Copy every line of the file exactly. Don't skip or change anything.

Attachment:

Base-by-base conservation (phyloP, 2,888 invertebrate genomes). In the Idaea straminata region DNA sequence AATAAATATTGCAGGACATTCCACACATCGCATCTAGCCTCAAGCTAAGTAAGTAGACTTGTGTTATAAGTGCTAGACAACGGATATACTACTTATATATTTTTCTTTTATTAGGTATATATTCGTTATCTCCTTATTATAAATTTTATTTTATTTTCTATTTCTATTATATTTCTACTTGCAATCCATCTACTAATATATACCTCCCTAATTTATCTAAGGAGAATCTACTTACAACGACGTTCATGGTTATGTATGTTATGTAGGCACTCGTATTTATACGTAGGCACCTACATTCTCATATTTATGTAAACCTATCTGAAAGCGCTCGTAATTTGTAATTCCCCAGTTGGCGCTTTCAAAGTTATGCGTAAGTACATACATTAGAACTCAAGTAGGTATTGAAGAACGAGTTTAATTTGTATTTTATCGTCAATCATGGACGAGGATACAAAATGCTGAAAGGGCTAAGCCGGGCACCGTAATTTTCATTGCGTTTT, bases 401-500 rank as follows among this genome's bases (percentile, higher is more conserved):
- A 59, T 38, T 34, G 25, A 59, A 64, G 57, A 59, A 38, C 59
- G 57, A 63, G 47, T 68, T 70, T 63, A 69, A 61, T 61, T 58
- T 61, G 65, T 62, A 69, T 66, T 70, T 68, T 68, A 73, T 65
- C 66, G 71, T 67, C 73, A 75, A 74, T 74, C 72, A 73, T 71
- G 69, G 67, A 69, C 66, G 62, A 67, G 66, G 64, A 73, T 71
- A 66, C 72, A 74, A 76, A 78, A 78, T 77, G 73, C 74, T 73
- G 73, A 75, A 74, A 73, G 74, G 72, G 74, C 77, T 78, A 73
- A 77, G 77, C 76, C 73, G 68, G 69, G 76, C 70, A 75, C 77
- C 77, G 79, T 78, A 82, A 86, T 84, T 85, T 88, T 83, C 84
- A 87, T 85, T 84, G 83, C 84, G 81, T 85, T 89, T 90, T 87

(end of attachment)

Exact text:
Base-by-base conservation (phyloP, 2,888 invertebrate genomes). In the Idaea straminata region DNA sequence AATAAATATTGCAGGACATTCCACACATCGCATCTAGCCTCAAGCTAAGTAAGTAGACTTGTGTTATAAGTGCTAGACAACGGATATACTACTTATATATTTTTCTTTTATTAGGTATATATTCGTTATCTCCTTATTATAAATTTTATTTTATTTTCTATTTCTATTATATTTCTACTTGCAATCCATCTACTAATATATACCTCCCTAATTTATCTAAGGAGAATCTACTTACAACGACGTTCATGGTTATGTATGTTATGTAGGCACTCGTATTTATACGTAGGCACCTACATTCTCATATTTATGTAAACCTATCTGAAAGCGCTCGTAATTTGTAATTCCCCAGTTGGCGCTTTCAAAGTTATGCGTAAGTACATACATTAGAACTCAAGTAGGTATTGAAGAACGAGTTTAATTTGTATTTTATCGTCAATCATGGACGAGGATACAAAATGCTGAAAGGGCTAAGCCGGGCACCGTAATTTTCATTGCGTTTT, bases 401-500 rank as follows among this genome's bases (percentile, higher is more conserved):
- A 59, T 38, T 34, G 25, A 59, A 64, G 57, A 59, A 38, C 59
- G 57, A 63, G 47, T 68, T 70, T 63, A 69, A 61, T 61, T 58
- T 61, G 65, T 62, A 69, T 66, T 70, T 68, T 68, A 73, T 65
- C 66, G 71, T 67, C 73, A 75, A 74, T 74, C 72, A 73, T 71
- G 69, G 67, A 69, C 66, G 62, A 67, G 66, G 64, A 73, T 71
- A 66, C 72, A 74, A 76, A 78, A 78, T 77, G 73, C 74, T 73
- G 73, A 75, A 74, A 73, G 74, G 72, G 74, C 77, T 78, A 73
- A 77, G 77, C 76, C 73, G 68, G 69, G 76, C 70, A 75, C 77
- C 77, G 79, T 78, A 82, A 86, T 84, T 85, T 88, T 83, C 84
- A 87, T 85, T 84, G 83, C 84, G 81, T 85, T 89, T 90, T 87